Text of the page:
Stage and screen actress Susan Hampshire OBE - patron of the National Osteoporosis Society - will today officially launch a new digital x-ray suite boasting equipment that is the first of its kind in the world.
‘Nessie’ is the nickname of the new Direct Digital Radiostereometry system being opened at the University of Aberdeen’s Health Sciences Building at the Foresterhill campus.
The £500,000 piece of kit – which uses a new imaging technology called Radiostereometry (RSA) – will greatly aid researchers’ understanding of bone fractures and hip, knee and other joint replacements.
Built to the University’s specification, Nessie will enable researchers to predict more accurately the success or failure of joint replacements as well as better assess the healing of broken bones and damaged tendons.
This should ultimately lead to more effective treatments for patients who will also receive a lower radiation dose when they are x-rayed using this new technology.
The equipment is so cutting edge that experts in Sweden - regarded as the pioneers of RSA imaging - want to come to Aberdeen to see it.
Professor David Reid, Chairman of the National Osteoporosis Society as well as Head of the University’s Division of Applied Medicine, invited Susan Hampshire to open the new x-ray suite while she is in Aberdeen appearing at HMT Theatre in Pride and Prejudice.
The Professor of Rheumatology said: “This new University of Aberdeen facility will prove a boon for research into many types of arthritis but also critically the bone disease osteoporosis - a particular interest of Susan Hampshire, who is a patron of the National Osteoporosis Society.”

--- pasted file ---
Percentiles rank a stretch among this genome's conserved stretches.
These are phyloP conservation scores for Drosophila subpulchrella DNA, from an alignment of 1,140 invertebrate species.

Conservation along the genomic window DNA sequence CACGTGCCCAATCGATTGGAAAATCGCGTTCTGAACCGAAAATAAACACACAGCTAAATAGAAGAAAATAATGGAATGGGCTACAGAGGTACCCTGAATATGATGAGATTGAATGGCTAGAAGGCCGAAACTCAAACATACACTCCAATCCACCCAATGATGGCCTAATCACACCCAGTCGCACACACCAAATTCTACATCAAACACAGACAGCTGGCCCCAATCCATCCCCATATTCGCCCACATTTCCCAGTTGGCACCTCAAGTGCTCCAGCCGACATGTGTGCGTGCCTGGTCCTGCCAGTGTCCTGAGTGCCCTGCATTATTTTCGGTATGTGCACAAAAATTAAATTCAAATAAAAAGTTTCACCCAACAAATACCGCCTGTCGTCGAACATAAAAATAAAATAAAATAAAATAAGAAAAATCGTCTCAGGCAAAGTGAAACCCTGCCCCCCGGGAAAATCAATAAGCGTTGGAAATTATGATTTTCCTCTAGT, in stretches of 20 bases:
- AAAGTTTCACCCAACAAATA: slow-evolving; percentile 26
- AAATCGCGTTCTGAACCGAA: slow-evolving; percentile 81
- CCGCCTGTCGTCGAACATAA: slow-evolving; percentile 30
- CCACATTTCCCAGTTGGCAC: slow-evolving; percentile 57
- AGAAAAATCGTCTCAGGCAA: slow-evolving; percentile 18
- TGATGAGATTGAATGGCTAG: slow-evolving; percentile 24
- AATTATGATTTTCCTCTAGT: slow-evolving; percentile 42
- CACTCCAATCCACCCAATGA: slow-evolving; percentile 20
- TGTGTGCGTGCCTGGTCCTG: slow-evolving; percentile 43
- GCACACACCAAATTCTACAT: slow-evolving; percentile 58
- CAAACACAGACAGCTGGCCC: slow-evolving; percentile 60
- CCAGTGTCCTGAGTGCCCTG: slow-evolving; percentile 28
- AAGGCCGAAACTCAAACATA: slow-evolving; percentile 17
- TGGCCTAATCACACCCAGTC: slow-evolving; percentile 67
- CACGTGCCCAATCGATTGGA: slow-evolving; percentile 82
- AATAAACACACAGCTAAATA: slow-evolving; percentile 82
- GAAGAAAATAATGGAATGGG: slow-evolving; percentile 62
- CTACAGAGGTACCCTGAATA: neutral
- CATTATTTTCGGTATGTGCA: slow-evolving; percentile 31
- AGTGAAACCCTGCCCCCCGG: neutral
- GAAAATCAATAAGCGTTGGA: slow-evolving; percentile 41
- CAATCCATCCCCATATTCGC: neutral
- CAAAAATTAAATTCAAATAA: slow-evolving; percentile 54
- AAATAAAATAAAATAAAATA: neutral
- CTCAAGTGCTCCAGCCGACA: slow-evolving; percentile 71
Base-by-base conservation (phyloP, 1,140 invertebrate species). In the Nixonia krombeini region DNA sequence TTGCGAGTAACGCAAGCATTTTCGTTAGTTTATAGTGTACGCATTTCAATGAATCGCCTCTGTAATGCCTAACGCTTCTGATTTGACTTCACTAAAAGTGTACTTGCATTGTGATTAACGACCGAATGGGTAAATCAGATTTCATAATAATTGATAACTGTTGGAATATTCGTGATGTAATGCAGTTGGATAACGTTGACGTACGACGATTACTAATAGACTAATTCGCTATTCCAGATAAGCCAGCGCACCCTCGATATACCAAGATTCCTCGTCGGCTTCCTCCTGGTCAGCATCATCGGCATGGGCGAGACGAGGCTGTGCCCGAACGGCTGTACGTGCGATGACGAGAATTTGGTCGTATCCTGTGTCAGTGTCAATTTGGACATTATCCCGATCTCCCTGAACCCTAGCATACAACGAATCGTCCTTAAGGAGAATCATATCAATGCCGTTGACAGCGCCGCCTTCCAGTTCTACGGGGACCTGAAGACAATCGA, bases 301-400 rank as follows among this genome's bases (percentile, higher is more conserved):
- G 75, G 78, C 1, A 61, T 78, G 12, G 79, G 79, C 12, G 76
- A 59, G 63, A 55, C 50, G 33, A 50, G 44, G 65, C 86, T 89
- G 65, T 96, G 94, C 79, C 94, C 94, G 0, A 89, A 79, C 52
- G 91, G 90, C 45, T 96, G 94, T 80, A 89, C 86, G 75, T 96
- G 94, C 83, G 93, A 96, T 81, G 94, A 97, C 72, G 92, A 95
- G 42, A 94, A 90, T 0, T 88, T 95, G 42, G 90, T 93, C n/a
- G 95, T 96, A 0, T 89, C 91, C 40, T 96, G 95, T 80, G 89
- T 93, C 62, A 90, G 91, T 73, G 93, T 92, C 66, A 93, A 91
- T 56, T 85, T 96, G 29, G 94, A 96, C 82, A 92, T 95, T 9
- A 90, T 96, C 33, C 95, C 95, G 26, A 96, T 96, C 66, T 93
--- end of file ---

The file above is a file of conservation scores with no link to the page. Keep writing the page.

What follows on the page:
Mr Paddy Ashcroft, Consultant Orthopaedic Surgeon with NHS Grampian, and Senior Lecturer at the University, has been the driving force behind the new equipment - funded by the Scottish Chief Scientist Office, Grampian Osteoporosis Trust, NHS Grampian Research in Orthopaedics Fund and the University of Aberdeen.
He said: “Aberdeen is already acknowledged as a world leader for its imaging work and its research into bone diseases. Now Nessie, our brand new imaging system, further establishes our position as being right at the forefront of musculoskeletal and RSA research.
“Our aim is to improve the care of patients with arthritis, fractures and tendon diseases using the information we gain from a wide range of clinical and basic science projects. We also believe that with this equipment we can develop and simplify the RSA technique, enabling it to be introduced to patient care, nationally and internationally.”
Susan Hampshire added: “I am delighted to be opening this pioneering new facility especially as it will help with research into osteoporosis, a disease that affects millions of people, including myself.”
Ms Hampshire will see the new equipment - which will be operational in the coming weeks - and unveil a plaque before meeting committee members of the National Osteoporosis Society’s Aberdeen and North-East Support Group.
Nessie was built through a collaboration involving the University of Aberdeen, NRT-Nordisk Røntgen Teknik in Denmark and Cannon and Xograph in the UK.
RSA – the radiographic technique that it applies – is only used in a small number of places in the UK and Aberdeen is one of two centres currently leading the way with its use.
The technique involves taking two simultaneous x-rays of a patient to monitor 3D movement of one part of the body in relation to another e.g. monitoring the movement of a joint replacement relative to the bone in which it has been implanted.
Other centres applying RSA use non-digital technology and x-ray films while the Aberdeen facility is the first in the world to use direct recording of the images onto computer.
This delivers a sharper and more accurate picture of the injury being studied by researchers.
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